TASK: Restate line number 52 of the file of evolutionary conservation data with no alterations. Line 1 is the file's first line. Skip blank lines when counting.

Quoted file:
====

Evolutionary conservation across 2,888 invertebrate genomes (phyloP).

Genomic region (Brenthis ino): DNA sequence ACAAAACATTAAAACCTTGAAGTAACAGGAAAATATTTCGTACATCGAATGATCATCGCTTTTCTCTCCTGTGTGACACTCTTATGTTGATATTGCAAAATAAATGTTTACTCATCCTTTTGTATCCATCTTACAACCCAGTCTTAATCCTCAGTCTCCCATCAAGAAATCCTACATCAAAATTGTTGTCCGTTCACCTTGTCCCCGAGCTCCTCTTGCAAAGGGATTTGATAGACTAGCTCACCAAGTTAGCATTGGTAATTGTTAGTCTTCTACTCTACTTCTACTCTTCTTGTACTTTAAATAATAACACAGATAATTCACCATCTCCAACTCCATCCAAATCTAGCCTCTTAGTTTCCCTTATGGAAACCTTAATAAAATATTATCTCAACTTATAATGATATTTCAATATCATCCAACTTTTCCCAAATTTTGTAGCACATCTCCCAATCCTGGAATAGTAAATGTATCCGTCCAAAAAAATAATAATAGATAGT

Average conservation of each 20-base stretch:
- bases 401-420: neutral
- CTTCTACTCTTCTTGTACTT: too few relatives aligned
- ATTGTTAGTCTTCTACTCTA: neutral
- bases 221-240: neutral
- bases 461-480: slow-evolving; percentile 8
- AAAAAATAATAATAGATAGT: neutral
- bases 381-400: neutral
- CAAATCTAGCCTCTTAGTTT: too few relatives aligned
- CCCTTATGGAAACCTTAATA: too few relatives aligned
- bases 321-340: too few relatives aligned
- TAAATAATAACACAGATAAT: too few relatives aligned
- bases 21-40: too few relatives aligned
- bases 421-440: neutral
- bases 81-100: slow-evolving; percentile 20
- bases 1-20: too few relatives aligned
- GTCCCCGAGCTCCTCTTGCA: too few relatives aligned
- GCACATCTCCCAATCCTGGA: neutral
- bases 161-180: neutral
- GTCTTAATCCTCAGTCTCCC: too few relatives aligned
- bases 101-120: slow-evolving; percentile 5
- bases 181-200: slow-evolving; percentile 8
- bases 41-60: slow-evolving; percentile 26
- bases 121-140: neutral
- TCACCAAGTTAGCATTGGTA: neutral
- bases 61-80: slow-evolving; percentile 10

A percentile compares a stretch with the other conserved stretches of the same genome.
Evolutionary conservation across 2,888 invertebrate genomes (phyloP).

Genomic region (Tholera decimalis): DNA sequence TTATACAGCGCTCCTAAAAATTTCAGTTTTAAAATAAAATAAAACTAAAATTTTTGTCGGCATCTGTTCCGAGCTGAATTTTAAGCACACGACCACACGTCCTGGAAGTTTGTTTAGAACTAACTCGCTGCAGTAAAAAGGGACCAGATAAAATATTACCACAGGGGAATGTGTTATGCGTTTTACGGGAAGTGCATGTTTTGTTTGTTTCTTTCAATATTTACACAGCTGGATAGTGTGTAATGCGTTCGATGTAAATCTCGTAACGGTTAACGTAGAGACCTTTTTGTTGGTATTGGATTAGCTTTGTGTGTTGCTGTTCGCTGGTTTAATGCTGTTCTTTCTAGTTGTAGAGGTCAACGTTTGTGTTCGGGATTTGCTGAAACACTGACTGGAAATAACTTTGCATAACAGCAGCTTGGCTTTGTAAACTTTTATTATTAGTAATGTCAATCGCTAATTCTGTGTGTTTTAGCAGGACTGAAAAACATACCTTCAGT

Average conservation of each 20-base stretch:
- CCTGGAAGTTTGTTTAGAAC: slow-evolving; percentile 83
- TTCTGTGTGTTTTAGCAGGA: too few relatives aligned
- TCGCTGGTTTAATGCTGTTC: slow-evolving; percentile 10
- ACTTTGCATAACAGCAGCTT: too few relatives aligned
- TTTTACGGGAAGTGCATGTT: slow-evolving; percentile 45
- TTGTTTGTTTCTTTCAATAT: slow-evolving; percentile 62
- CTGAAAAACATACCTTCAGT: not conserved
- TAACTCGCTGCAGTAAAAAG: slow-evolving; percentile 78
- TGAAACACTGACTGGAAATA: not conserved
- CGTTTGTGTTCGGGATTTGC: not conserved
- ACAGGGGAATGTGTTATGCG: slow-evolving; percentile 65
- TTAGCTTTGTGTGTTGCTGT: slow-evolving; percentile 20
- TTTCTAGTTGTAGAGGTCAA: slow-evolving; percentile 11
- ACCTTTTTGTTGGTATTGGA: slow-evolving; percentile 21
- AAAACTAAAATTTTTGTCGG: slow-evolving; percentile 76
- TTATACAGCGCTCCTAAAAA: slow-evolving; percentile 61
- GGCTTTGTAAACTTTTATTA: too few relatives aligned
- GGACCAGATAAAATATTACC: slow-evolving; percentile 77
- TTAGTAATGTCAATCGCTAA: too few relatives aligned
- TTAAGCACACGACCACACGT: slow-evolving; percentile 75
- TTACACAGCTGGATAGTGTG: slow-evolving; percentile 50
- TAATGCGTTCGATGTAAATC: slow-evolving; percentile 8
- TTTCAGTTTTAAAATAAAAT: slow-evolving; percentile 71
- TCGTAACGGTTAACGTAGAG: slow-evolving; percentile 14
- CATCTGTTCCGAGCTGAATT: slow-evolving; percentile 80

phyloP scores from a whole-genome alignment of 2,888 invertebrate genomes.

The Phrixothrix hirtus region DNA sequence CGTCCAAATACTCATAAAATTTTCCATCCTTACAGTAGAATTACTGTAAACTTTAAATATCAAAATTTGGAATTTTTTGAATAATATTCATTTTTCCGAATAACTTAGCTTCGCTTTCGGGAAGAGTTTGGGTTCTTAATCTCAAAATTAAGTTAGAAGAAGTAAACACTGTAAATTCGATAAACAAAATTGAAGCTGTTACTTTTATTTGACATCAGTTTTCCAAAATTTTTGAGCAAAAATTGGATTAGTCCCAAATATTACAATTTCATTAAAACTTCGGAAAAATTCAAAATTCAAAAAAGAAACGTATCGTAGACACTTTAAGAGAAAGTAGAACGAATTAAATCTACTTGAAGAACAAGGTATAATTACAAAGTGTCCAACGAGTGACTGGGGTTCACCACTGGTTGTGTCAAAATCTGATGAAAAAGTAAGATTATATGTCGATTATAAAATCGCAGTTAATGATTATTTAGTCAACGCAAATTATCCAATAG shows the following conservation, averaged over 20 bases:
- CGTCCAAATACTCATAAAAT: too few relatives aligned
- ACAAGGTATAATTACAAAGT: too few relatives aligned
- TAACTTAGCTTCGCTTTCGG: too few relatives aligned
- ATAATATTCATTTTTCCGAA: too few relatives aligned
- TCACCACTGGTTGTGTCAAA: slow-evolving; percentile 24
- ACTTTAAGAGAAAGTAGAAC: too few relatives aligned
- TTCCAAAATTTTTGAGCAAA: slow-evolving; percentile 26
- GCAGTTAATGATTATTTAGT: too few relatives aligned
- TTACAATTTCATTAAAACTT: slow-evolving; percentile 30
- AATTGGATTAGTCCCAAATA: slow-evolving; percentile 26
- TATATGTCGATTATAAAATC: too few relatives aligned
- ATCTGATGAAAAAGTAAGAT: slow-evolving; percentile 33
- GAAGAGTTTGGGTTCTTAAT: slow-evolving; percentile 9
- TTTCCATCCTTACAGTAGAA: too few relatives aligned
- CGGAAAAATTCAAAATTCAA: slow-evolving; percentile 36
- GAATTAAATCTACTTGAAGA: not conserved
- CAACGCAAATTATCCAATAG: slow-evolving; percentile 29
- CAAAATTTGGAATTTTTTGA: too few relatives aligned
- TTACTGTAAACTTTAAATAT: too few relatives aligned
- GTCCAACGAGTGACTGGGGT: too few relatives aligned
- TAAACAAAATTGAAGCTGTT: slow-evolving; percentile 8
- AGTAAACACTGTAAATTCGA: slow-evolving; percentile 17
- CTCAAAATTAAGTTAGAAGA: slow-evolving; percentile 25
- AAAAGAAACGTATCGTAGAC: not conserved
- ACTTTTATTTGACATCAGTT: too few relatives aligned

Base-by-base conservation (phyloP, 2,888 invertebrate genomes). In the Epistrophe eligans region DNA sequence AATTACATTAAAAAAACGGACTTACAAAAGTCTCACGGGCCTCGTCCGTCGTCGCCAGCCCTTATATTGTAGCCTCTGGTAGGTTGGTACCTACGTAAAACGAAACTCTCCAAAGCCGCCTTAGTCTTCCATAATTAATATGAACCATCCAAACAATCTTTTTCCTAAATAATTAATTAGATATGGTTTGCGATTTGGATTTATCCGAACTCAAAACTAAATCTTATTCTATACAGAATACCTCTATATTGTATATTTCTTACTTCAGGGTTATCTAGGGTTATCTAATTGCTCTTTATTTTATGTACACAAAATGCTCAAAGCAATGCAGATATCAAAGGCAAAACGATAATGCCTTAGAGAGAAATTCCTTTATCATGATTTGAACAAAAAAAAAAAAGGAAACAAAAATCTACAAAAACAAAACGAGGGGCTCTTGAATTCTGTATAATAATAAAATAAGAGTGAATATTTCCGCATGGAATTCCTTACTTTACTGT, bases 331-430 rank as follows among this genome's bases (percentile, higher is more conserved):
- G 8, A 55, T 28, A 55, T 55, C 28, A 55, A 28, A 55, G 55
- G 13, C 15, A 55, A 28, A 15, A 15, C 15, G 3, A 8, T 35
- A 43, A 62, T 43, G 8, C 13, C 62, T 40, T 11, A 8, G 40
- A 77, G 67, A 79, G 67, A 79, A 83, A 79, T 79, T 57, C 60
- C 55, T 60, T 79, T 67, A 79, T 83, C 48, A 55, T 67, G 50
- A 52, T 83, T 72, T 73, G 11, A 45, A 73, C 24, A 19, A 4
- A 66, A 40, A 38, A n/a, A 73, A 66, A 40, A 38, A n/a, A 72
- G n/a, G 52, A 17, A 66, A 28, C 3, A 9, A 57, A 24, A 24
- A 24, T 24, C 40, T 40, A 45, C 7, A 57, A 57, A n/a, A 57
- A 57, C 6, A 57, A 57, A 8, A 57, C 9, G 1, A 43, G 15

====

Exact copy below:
- TTAAGCACACGACCACACGT: slow-evolving; percentile 75